Title IX Liability Does Not Exist When University Does Not Have Control Over Context In Which Student-On-Student Harassment Occurred Off-Campus

CATEGORY: Private Education Matters, Public Education Matters
CLIENT TYPE: Private Education, Public Education
DATE: Feb 23, 2022

Orlando Bradford was a university football player at the University of Arizona. During the 2015-2016 school year, he assaulted two female students, Student A and Lida DeGroote. Student A told police that Bradford hit and choked her repeatedly and the University issued a no-contact order against Bradford in April 2016. Bradford then moved off-campus and lived with another football player. Student A also told the Title IX investigator that she believed Bradford was living with DeGroote. DeGroote did not offer any information about Bradford to university officials, but DeGroote’s mother told a university administrator that she was concerned about DeGroote’s safety and referenced bruises on DeGroote’s arm.

In February 2016, Bradford started dating MacKenzie Brown. In September 2016, Bradford physically assaulted Brown multiple times at his off-campus apartment, and Brown suffered significant injuries. Brown told her mother about the assault and her mother reported the abuse to the police. Bradford was then arrested. The next day, DeGroote’s mother made an anonymous report to the police that Bradford abused her daughter. The University placed Bradford an interim suspension after his arrest and the football coach removed him from the team. Bradford was expelled from the University a month after his arrest.

Brown sued the University, alleging it violated Title IX by failing to respond appropriately to reports that Bradford assaulted Student A and DeGroote. The trial court ruled in favor of the University because Brown did not offer any evidence that the University exercised control over the context of Brown’s abuse. Brown appealed to the Ninth Circuit Court of Appeals.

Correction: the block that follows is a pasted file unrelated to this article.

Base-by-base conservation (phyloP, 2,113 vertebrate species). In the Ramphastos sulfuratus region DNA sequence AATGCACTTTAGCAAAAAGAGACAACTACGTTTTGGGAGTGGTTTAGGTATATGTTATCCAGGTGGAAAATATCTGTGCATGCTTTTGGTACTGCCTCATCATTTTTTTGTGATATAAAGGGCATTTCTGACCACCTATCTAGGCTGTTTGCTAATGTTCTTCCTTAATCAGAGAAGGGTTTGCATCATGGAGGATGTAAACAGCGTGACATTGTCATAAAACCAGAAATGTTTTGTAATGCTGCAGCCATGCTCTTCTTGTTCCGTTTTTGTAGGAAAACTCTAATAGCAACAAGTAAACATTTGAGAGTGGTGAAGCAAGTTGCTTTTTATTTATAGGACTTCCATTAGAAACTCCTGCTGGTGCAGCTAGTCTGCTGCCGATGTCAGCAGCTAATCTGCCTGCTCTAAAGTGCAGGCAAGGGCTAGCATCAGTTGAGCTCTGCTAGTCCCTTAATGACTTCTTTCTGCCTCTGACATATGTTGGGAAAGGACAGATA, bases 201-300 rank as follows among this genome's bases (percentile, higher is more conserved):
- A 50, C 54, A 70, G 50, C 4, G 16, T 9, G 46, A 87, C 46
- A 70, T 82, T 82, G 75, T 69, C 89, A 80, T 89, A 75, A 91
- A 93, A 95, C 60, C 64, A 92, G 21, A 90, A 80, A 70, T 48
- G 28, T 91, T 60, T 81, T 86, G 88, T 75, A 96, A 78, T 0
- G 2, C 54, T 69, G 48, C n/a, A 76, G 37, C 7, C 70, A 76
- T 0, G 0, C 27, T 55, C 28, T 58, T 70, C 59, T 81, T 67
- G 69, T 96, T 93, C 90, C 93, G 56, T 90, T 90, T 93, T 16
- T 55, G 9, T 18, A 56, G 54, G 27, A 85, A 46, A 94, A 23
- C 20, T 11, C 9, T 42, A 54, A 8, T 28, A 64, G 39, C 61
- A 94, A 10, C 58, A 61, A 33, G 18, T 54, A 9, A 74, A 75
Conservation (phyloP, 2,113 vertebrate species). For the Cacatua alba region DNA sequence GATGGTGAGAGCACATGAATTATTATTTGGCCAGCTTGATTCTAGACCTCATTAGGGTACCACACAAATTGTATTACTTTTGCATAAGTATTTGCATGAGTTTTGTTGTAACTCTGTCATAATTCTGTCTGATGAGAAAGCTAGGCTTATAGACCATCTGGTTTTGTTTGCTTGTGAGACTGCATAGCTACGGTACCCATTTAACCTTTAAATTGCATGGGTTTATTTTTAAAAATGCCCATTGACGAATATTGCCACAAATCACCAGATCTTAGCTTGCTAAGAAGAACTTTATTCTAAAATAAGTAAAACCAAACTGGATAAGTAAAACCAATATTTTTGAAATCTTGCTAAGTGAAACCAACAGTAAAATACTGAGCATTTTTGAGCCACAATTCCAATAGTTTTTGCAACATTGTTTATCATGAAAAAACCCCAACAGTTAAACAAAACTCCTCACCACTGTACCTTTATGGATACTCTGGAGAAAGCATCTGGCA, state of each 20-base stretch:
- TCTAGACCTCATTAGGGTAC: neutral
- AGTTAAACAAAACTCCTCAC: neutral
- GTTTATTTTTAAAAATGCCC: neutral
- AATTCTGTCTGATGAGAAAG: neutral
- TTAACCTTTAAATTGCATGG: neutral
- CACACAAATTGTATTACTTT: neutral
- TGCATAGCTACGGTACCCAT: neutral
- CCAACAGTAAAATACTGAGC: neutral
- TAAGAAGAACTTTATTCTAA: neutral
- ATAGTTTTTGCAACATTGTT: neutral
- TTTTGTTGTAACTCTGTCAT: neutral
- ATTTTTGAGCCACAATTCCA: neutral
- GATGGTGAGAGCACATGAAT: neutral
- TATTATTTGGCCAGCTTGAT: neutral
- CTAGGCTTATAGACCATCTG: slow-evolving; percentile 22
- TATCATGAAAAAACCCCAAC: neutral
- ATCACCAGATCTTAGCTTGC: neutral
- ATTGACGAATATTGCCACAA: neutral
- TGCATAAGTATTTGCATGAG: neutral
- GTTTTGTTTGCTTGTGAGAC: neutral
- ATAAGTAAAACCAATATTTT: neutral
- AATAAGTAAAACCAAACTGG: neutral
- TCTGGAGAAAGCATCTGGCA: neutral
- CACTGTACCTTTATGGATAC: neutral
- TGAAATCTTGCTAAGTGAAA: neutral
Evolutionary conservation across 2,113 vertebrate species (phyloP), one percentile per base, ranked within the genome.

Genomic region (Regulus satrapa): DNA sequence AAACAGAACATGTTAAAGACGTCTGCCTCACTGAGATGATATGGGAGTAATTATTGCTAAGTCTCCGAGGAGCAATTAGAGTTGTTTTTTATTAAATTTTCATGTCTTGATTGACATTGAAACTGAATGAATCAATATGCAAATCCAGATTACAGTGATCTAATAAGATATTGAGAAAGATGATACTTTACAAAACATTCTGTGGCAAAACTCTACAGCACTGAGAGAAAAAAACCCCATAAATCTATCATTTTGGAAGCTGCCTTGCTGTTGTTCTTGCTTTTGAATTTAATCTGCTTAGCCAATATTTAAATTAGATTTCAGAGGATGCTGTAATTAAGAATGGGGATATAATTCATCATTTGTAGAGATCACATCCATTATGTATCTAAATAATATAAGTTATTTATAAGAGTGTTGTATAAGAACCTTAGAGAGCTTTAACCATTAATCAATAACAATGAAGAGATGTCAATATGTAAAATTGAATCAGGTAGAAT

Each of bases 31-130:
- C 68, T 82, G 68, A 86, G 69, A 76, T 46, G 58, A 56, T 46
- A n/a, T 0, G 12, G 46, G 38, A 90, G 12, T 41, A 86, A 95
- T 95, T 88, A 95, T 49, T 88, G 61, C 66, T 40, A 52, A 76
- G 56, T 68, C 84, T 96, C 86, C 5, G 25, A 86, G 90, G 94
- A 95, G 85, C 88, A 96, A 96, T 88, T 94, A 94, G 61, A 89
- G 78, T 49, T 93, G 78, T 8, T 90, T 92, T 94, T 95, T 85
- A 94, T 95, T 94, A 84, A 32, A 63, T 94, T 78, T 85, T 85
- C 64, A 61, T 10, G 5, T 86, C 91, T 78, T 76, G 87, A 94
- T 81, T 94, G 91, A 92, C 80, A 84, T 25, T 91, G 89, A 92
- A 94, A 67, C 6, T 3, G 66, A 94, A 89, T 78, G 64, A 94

The Ninth Circuit rejected Brown’s theory that the University should be liable because it had control over the context in which Bradford previously assaulted two other students. The Ninth Circuit cited the U.S. Supreme Court decision, Davis v. Monroe County Board of Education, which set out two separate control requirements in order to find liability – the educational institute must have control over the harasser and control over the context of the harassment. The Ninth Circuit agreed with Brown that the University exercised substantial control over Bradford because he was a student at the University. However, the Ninth Circuit held that University did not have substantial control over the context of Brown’s assault, which occurred off-campus.

The Ninth Circuit explained that the control-over-context requirement arises from the limitation of Title IX, which addresses discrimination occurring only under an “education program or activity receiving Federal financial assistance.” The limitation recognizes that just because a person who is subject to an educational institution’s rules or authority engages in misconduct does not necessarily mean the misconduct occurs under the institution’s education program. The Ninth Circuit reasoned that unlike other Title IX cases, Brown was not assaulted on school property or during a school-related activity, and Brown did not go to Bradford’s apartment for a school-related purpose. Furthermore, the University did not have control over Bradford’s off-campus apartment, unlike its on-campus housing.

Ultimately, the Ninth Circuit agreed with the trial court and held in favor of the University.

Brown v. Arizona (9th Cir. 2022) 23 F.4th 1173.

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